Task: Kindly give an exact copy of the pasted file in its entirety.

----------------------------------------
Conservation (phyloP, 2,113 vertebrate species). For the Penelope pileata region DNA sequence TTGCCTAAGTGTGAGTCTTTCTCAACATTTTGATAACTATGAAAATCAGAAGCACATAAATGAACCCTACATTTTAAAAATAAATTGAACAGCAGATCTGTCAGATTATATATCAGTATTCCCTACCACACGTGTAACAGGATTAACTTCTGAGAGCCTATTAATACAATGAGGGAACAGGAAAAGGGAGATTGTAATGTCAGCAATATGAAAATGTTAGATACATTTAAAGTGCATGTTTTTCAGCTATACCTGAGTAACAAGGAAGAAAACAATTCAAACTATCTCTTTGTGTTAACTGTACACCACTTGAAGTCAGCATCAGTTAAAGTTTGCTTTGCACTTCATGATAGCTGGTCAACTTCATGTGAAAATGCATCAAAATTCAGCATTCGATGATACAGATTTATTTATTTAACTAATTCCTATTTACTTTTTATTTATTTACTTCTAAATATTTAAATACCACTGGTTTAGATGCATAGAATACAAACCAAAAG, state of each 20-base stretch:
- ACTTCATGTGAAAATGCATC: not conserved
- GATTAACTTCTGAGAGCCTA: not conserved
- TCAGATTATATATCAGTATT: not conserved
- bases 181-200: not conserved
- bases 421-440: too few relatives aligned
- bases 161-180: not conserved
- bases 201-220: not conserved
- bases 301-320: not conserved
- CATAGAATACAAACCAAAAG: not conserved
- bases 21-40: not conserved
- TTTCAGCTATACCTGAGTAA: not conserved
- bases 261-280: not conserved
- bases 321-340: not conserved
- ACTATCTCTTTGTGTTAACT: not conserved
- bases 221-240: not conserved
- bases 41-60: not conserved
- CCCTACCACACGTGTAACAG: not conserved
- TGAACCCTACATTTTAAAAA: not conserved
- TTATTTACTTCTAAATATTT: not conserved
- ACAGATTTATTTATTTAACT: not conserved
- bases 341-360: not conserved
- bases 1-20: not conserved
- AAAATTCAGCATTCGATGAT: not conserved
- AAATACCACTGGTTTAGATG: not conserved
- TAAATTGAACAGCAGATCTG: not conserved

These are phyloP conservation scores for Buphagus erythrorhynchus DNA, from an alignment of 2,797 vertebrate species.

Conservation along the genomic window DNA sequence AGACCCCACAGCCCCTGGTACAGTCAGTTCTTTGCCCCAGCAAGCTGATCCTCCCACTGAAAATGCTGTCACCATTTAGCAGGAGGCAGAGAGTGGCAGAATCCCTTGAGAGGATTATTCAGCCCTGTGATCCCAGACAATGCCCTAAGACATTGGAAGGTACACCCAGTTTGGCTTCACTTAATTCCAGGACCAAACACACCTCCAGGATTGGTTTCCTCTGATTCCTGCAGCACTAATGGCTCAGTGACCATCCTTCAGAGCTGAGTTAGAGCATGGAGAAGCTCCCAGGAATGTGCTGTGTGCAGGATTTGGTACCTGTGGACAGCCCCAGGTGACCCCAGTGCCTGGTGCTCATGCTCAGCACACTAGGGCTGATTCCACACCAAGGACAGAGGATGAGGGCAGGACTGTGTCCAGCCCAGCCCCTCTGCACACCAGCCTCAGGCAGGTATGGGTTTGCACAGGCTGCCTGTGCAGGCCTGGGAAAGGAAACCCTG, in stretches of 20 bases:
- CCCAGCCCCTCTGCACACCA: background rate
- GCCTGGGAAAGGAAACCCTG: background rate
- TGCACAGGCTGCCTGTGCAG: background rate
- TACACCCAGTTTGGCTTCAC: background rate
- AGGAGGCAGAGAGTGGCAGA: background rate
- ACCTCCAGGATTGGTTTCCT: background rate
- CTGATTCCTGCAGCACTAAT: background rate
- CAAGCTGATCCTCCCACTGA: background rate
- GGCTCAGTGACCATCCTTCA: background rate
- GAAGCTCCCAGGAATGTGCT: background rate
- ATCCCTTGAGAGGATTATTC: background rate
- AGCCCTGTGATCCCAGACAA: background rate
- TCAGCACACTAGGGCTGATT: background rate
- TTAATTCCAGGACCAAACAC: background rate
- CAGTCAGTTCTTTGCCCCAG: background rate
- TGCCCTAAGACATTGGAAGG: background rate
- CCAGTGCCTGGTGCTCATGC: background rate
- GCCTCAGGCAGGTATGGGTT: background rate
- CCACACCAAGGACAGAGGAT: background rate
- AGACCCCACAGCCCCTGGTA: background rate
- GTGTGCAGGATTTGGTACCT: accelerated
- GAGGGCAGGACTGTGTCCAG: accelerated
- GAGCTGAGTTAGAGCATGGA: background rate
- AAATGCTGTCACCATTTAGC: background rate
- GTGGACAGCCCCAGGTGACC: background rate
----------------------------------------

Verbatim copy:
Conservation (phyloP, 2,113 vertebrate species). For the Penelope pileata region DNA sequence TTGCCTAAGTGTGAGTCTTTCTCAACATTTTGATAACTATGAAAATCAGAAGCACATAAATGAACCCTACATTTTAAAAATAAATTGAACAGCAGATCTGTCAGATTATATATCAGTATTCCCTACCACACGTGTAACAGGATTAACTTCTGAGAGCCTATTAATACAATGAGGGAACAGGAAAAGGGAGATTGTAATGTCAGCAATATGAAAATGTTAGATACATTTAAAGTGCATGTTTTTCAGCTATACCTGAGTAACAAGGAAGAAAACAATTCAAACTATCTCTTTGTGTTAACTGTACACCACTTGAAGTCAGCATCAGTTAAAGTTTGCTTTGCACTTCATGATAGCTGGTCAACTTCATGTGAAAATGCATCAAAATTCAGCATTCGATGATACAGATTTATTTATTTAACTAATTCCTATTTACTTTTTATTTATTTACTTCTAAATATTTAAATACCACTGGTTTAGATGCATAGAATACAAACCAAAAG, state of each 20-base stretch:
- ACTTCATGTGAAAATGCATC: not conserved
- GATTAACTTCTGAGAGCCTA: not conserved
- TCAGATTATATATCAGTATT: not conserved
- bases 181-200: not conserved
- bases 421-440: too few relatives aligned
- bases 161-180: not conserved
- bases 201-220: not conserved
- bases 301-320: not conserved
- CATAGAATACAAACCAAAAG: not conserved
- bases 21-40: not conserved
- TTTCAGCTATACCTGAGTAA: not conserved
- bases 261-280: not conserved
- bases 321-340: not conserved
- ACTATCTCTTTGTGTTAACT: not conserved
- bases 221-240: not conserved
- bases 41-60: not conserved
- CCCTACCACACGTGTAACAG: not conserved
- TGAACCCTACATTTTAAAAA: not conserved
- TTATTTACTTCTAAATATTT: not conserved
- ACAGATTTATTTATTTAACT: not conserved
- bases 341-360: not conserved
- bases 1-20: not conserved
- AAAATTCAGCATTCGATGAT: not conserved
- AAATACCACTGGTTTAGATG: not conserved
- TAAATTGAACAGCAGATCTG: not conserved

These are phyloP conservation scores for Buphagus erythrorhynchus DNA, from an alignment of 2,797 vertebrate species.

Conservation along the genomic window DNA sequence AGACCCCACAGCCCCTGGTACAGTCAGTTCTTTGCCCCAGCAAGCTGATCCTCCCACTGAAAATGCTGTCACCATTTAGCAGGAGGCAGAGAGTGGCAGAATCCCTTGAGAGGATTATTCAGCCCTGTGATCCCAGACAATGCCCTAAGACATTGGAAGGTACACCCAGTTTGGCTTCACTTAATTCCAGGACCAAACACACCTCCAGGATTGGTTTCCTCTGATTCCTGCAGCACTAATGGCTCAGTGACCATCCTTCAGAGCTGAGTTAGAGCATGGAGAAGCTCCCAGGAATGTGCTGTGTGCAGGATTTGGTACCTGTGGACAGCCCCAGGTGACCCCAGTGCCTGGTGCTCATGCTCAGCACACTAGGGCTGATTCCACACCAAGGACAGAGGATGAGGGCAGGACTGTGTCCAGCCCAGCCCCTCTGCACACCAGCCTCAGGCAGGTATGGGTTTGCACAGGCTGCCTGTGCAGGCCTGGGAAAGGAAACCCTG, in stretches of 20 bases:
- CCCAGCCCCTCTGCACACCA: background rate
- GCCTGGGAAAGGAAACCCTG: background rate
- TGCACAGGCTGCCTGTGCAG: background rate
- TACACCCAGTTTGGCTTCAC: background rate
- AGGAGGCAGAGAGTGGCAGA: background rate
- ACCTCCAGGATTGGTTTCCT: background rate
- CTGATTCCTGCAGCACTAAT: background rate
- CAAGCTGATCCTCCCACTGA: background rate
- GGCTCAGTGACCATCCTTCA: background rate
- GAAGCTCCCAGGAATGTGCT: background rate
- ATCCCTTGAGAGGATTATTC: background rate
- AGCCCTGTGATCCCAGACAA: background rate
- TCAGCACACTAGGGCTGATT: background rate
- TTAATTCCAGGACCAAACAC: background rate
- CAGTCAGTTCTTTGCCCCAG: background rate
- TGCCCTAAGACATTGGAAGG: background rate
- CCAGTGCCTGGTGCTCATGC: background rate
- GCCTCAGGCAGGTATGGGTT: background rate
- CCACACCAAGGACAGAGGAT: background rate
- AGACCCCACAGCCCCTGGTA: background rate
- GTGTGCAGGATTTGGTACCT: accelerated
- GAGGGCAGGACTGTGTCCAG: accelerated
- GAGCTGAGTTAGAGCATGGA: background rate
- AAATGCTGTCACCATTTAGC: background rate
- GTGGACAGCCCCAGGTGACC: background rate